3. I think that the greatest asset of any relationship, running or romantic (or both) is COMMUNICATION. You have to put pride to the side and speak up. What is working, what isn’t working. What might work, what hasn’t worked in the past. Fears, aspirations, habits, and such. And, let’s be honest–it isn’t real until you go to the bathroom in front of them 😉

  4. i don’t have a running buddy — totally a solo runner — but one of my best friends just started running, and i sort of just started hanging w/ a boy who runs, sooooo i’m thinking i might swing some runs with them. i ran with the boy once this week and it couldn’t have gone better, so there’s hope. 😉

  5. Great points! I think finding someone who matches you pace, distance and goals is so much harder than finding a life partner! I ran once a week with a friend last summer and it was awesome. You just pretend those farts and snots don’t happen. Occasionally I’ll run with my husband but have to check with him every 5 mins that I’m not slowing him down. As for races – ain’t no friends on race day!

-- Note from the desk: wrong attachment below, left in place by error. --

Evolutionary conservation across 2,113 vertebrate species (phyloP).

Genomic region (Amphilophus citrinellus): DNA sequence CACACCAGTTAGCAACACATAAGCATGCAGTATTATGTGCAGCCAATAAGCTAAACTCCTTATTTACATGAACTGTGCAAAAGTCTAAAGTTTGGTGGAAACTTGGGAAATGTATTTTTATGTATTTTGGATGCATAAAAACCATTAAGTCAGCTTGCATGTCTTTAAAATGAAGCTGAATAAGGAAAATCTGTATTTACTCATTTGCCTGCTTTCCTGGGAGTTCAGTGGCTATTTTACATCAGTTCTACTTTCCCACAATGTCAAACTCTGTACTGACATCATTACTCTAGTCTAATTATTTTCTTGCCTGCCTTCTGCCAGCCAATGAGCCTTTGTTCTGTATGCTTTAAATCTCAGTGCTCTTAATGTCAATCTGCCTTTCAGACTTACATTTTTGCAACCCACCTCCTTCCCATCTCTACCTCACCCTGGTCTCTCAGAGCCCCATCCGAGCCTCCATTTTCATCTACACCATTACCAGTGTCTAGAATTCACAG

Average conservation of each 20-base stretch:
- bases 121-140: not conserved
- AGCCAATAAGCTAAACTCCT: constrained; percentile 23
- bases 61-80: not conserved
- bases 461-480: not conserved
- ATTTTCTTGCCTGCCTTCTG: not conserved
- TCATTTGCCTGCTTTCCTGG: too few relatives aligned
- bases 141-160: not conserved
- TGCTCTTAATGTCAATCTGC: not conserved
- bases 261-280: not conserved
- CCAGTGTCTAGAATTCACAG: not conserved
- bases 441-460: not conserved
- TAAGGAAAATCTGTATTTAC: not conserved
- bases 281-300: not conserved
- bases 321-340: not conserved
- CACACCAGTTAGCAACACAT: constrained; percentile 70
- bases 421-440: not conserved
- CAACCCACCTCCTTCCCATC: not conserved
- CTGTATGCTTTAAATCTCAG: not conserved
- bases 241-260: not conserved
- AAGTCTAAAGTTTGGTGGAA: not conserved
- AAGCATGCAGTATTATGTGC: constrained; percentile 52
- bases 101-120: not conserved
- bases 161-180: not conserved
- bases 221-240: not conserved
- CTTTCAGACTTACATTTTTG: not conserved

6. I have some marvelous local running friends, but no one that I go out running with regularly. Mostly we just meet up at races. I can see the benefits in training with another person from time to time, but I really do prefer the solitary approach to it. It’s usually the only “me” time I get during the day haha.

  7. Excellent thoughts. I have a coupe solid running partners. Somehow I always end up having a great time,but usually at a slower pace due to all the laughs when I’m with someone else. I find as much value in that has a shorter intense workout alone. Gotta keep the variety up.

  8. Totally a solo runner and I agree with IrishRunnerChick, “Ain’t no friends on race day!” LOL
    I did have an amazing running partner though this past marathon training that I never expected to find–perfect pace, super nice, and totally someone I could spend a couple of hours running with. Finding those types is like winning the jackpot.

    • That sounds like a pretty awesome find for marathon training. It is a hard combo to find the right fit for. I too prefer my solo runs and if I do run with someone, I like that it is Rock.